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Chromatografy Methods for Environmental - Ando D.J.

Ando D.J. Chromatografy Methods for Environmental - Wiley publishing , 2003. - 265 p.
Download (direct link): chromatography2003.pdf
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DQ 3.5
How would you sample snow and ice?
Answer
As the snow and ice are both frozen they should be treated in the same way as any other solid. You might therefore consider using an auger to sample them. You should also remember that unless you are doing this in ‘cold climates’ you might also need to sample the melt (liquid) fractions of both the snow and ice.
Summary
This chapter has focused on the different methods of sampling solids, liquids and gases. Upon its completion, you should feel confident enough to be able to sample any of these different forms and be ready to consider the storage conditions described in the next chapter.
References
1. Tan, K. H., Soil Sampling, Preparation and Analysis, Marcel Dekker, New York, 1996, p. 13.
2. Jones, A., Duck, R., Reed, R. and Weyers, J., Practical Skills in Environmental Science, Prentice Hall, Harlow, UK, 2000, pp. 102-103.
Methods for Environmental Trace Analysis. John R. Dean
Copyright © 2003 John Wiley & Sons, Ltd.
ISBNs: 0-470-84421-3 (HB); 0-470-84422-1 (PB)
Chapter 4
Storage of Samples
Learning Objectives
• To understand the issues associated with the storage of samples.
• To understand the concept of sample storage.
• To appreciate the different methods available for sample preservation for metals and organics.
• To appreciate the difficulty associated with maintaining chemical species information, i.e. speciation.
4.1 Introduction
In an ideal situation, samples would be analysed in situ without the need for sampling, storage and transport to the laboratory, before the analysis. However, this is rarely the case. We have seen in the previous chapter that sampling is crucial to obtaining a representative sample. Once this has been achieved, it then becomes essential that the acquired sample is stored and transported to the laboratory in the same state as it was sampled.
DQ 4.1
What problems may occur when a sample is stored?
Answer
The concern with the storage of samples is that losses can occur, due to adsorption to the storage vessel walls, or that potential contaminants can enter the sample, from desorption or leaching from the storage vessels.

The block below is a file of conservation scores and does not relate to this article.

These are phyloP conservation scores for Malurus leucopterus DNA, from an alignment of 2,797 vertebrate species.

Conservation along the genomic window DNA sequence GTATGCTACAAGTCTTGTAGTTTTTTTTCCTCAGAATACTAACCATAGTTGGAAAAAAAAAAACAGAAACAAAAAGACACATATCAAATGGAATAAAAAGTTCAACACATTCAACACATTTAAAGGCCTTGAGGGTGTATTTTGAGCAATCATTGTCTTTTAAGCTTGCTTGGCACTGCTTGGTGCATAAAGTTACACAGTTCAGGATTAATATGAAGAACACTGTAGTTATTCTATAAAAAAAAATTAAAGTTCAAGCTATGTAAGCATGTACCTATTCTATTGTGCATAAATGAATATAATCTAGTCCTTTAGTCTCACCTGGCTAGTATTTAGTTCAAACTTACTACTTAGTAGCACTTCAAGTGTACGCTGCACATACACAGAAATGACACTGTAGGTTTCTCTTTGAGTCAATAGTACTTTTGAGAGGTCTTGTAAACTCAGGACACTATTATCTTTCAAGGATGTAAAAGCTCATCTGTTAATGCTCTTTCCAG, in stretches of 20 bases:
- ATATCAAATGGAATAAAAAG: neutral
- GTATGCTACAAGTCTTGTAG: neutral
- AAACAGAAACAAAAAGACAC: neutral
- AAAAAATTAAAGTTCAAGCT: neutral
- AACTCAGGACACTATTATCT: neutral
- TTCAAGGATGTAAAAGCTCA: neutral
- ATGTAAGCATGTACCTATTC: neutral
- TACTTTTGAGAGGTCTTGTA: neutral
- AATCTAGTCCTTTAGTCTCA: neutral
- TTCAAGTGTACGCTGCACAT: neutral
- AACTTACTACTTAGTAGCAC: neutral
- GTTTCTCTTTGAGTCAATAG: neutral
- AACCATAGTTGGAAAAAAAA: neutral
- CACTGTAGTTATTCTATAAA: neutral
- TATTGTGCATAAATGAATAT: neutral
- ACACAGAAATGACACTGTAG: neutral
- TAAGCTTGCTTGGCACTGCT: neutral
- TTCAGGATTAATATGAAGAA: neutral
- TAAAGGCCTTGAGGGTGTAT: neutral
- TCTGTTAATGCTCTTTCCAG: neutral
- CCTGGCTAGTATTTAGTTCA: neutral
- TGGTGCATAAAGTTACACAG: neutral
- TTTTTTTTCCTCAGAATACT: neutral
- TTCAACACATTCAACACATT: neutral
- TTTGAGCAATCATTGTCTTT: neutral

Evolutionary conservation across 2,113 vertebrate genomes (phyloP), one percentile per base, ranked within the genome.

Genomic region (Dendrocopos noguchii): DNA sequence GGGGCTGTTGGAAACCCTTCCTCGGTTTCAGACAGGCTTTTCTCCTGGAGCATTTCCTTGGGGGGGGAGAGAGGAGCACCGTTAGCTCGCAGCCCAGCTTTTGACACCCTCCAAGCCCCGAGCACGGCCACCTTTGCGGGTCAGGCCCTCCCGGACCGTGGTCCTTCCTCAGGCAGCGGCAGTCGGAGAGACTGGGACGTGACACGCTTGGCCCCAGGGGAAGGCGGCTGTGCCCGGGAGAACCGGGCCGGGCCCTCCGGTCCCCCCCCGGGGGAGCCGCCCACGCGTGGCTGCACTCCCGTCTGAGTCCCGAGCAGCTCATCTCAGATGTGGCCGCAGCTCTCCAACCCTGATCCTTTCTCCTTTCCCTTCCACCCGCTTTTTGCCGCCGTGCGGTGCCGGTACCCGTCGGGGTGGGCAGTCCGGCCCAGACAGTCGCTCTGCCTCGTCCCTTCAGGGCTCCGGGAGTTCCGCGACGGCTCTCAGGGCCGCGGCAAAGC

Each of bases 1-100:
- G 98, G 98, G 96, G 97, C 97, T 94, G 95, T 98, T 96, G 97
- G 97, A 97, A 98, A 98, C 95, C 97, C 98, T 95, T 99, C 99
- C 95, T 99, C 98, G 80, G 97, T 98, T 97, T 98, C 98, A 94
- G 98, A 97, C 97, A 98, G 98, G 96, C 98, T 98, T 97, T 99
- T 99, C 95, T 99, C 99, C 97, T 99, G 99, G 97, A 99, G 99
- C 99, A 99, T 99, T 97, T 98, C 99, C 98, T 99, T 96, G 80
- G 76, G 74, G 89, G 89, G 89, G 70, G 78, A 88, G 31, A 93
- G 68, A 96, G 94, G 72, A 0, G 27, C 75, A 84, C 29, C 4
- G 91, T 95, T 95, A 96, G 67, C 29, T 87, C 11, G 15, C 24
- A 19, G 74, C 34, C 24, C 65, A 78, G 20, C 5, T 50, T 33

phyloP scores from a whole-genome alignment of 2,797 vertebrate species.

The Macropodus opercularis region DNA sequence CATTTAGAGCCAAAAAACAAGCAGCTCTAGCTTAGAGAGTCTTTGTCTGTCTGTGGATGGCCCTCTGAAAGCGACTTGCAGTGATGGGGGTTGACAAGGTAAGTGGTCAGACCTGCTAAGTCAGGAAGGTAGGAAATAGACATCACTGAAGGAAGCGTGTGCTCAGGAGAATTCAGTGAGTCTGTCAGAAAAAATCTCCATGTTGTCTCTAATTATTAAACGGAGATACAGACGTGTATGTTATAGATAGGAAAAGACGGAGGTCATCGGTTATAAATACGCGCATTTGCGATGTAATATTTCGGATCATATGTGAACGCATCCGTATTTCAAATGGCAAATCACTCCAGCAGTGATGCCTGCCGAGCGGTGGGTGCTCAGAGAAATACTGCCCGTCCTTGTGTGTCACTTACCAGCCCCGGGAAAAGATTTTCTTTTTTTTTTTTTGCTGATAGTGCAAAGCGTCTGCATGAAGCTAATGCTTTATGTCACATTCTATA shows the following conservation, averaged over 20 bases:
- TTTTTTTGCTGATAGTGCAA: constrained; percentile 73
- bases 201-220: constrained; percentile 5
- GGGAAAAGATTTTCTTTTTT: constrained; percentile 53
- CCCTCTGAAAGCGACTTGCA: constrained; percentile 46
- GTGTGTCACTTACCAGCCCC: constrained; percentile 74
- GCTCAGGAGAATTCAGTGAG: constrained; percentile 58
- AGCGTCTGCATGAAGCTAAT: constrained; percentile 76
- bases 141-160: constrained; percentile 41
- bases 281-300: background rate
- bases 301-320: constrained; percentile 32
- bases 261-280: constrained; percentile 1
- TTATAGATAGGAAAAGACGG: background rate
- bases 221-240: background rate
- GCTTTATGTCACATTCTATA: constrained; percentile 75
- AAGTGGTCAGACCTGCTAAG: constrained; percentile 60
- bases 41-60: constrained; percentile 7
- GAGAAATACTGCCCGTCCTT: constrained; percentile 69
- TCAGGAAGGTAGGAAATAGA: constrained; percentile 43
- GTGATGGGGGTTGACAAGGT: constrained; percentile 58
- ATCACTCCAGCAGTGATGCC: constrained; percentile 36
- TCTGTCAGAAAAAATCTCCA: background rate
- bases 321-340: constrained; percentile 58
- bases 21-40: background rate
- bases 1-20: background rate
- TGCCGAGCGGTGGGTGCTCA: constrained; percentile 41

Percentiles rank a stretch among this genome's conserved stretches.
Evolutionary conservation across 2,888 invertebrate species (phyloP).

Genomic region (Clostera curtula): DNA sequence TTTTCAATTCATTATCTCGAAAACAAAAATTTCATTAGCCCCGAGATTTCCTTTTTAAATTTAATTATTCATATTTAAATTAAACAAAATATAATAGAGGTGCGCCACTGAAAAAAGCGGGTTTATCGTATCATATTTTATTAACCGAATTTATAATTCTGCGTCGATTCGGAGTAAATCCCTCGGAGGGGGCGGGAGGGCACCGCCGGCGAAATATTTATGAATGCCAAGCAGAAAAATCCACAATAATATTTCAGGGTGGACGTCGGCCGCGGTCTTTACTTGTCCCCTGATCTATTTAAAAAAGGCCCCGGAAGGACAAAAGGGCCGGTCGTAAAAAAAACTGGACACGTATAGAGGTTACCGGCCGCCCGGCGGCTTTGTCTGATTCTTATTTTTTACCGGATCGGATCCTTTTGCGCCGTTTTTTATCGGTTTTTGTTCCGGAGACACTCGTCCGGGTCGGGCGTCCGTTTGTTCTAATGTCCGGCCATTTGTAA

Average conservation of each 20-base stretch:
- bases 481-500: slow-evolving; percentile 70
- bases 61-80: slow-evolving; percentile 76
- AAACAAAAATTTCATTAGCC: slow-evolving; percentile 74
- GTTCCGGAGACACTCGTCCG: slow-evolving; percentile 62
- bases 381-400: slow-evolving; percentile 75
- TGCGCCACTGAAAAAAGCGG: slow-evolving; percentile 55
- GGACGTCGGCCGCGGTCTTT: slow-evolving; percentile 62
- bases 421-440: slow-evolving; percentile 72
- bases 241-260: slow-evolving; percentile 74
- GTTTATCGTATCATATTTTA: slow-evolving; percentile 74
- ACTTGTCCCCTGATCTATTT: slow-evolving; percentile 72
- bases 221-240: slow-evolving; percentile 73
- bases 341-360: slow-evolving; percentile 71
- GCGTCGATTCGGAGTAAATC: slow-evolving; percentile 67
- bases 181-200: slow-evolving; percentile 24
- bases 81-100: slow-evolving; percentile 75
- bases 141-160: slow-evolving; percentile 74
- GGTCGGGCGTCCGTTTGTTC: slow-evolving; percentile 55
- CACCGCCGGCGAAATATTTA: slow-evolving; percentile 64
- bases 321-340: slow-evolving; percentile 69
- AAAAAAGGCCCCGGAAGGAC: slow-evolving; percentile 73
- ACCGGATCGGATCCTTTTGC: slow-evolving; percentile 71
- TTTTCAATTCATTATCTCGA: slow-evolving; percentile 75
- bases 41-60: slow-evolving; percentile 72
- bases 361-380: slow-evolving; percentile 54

40
Methods for Environmental Trace Analysis
4.2 Methods
The problems can all lead to the analyst getting the wrong answer or at least an unexpected answer after the analysis has taken place. It is probably true to state that complete and unequivocal preservation of samples is impossible. However, the use of preservation methods should be able to retard any chemical or biological changes that will inevitably continue after sampling has occurred. The goal therefore is to store samples for the shortest possible time-interval between sampling and analysis. Indeed, in some instances where analytes are known to be unstable or volatile it may be necessary to perform the analysis immediately upon receipt, or even not at all! Methods of preservation are relatively few and are generally intended to fulfil the following criteria:
• to retard biological action
• to retard hydrolysis of chemical compounds and complexes
• to reduce volatility of constituents
• to reduce adsorption effects
Similarly, the preservation methods available are equally limited and constitute the following approaches:
• pH control
• addition of chemicals
• refrigeration
• freezing
It is important to note how long the sample has been stored and under what conditions storage has been carried out.
DQ 4.2
Why might the nature and type of storage vessel be important?
Answer
For example, if it is known that the analyte is light sensitive it is then essential that the sample is stored in a brown glass container to prevent photochemical degradation. For volatile species, it is also desirable that the sample is stored in a well-sealed container. In most cases, the use of glass containers is recommended as there is little opportunity for contamination to result as a consequence of the vessel itself. It is also important that the appropriate sized container is used. It is better to completely fill the storage container rather than leave a significant headspace above the sample. This acts to reduce any oxidation that may occur. In addition
Storage of Samples
41
to glass containers, polyethylene or polytetrafluoroethylene (PTFE) containers are appropriate to use for solid samples. Plastic containers are not recommended for aqueous samples as plasticizers, e.g. phthalates, are prone to leach from the vessels which can cause problems at later stages of the analysis.
Whatever method of storage is chosen it is desirable to perform experiments to identify that the analyte of interest does not undergo any chemical or microbial degradation and that contamination is kept to a minimum. Some selected examples of methods of preservation for water samples are shown in Table 4.1.
SAQ 4.1
How would you preserve aqueous samples for the analysis of (a) total lead, (b) sulfate, and (c) dieldrin?
A recent review has highlighted the stability of chemical species (in speciation studies) with respect to environmental matrices [1]. These results are summarized in Table 4.2. It should be noted that samples must be analysed as quickly as possible after collection. The times given in this table are the maximum times that samples should be stored before analysis. It should also be noted that the guidelines given are general in nature. For example, many organophosphorus pesticides (not shown in Table 4.2) can be preserved by the addition of hydrochloric acid. However, as an exception to this, the (organophosphorus) pesticide diazinon breaks down when acidified.
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